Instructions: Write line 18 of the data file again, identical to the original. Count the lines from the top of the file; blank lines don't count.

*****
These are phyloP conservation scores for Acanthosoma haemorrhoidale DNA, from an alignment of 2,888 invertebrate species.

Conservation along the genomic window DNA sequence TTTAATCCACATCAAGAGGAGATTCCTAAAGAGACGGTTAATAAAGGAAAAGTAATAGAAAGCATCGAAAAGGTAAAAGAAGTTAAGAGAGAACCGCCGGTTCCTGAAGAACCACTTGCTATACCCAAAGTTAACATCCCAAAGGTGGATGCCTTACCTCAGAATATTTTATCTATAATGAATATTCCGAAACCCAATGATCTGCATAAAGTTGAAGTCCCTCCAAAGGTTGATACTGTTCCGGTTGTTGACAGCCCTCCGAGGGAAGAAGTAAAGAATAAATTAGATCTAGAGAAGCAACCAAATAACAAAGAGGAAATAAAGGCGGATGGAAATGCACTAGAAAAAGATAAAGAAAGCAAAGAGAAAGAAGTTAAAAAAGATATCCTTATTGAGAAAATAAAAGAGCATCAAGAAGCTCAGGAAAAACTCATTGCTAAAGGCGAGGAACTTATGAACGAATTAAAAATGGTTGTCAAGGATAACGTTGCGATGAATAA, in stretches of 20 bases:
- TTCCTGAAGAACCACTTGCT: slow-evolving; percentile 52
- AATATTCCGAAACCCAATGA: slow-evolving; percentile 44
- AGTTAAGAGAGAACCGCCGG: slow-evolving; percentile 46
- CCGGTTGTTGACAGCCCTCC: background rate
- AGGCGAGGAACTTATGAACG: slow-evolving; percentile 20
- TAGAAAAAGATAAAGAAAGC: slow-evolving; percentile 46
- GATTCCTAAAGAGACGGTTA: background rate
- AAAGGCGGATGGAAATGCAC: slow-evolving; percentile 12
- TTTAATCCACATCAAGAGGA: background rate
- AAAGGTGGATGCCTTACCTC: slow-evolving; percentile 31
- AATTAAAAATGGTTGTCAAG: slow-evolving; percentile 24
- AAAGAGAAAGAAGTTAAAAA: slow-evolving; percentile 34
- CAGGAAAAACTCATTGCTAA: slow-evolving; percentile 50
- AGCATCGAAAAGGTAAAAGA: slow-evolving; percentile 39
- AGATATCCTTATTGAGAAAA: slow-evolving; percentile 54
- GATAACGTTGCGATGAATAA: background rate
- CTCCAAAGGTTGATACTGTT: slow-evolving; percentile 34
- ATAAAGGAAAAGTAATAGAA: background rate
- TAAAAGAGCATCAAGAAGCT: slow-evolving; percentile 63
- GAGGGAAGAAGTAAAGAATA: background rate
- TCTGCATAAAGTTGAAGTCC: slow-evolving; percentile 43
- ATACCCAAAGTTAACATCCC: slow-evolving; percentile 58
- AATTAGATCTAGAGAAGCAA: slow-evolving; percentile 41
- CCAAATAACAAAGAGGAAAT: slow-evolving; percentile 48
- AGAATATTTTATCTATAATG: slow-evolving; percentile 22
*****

- GATAACGTTGCGATGAATAA: background rate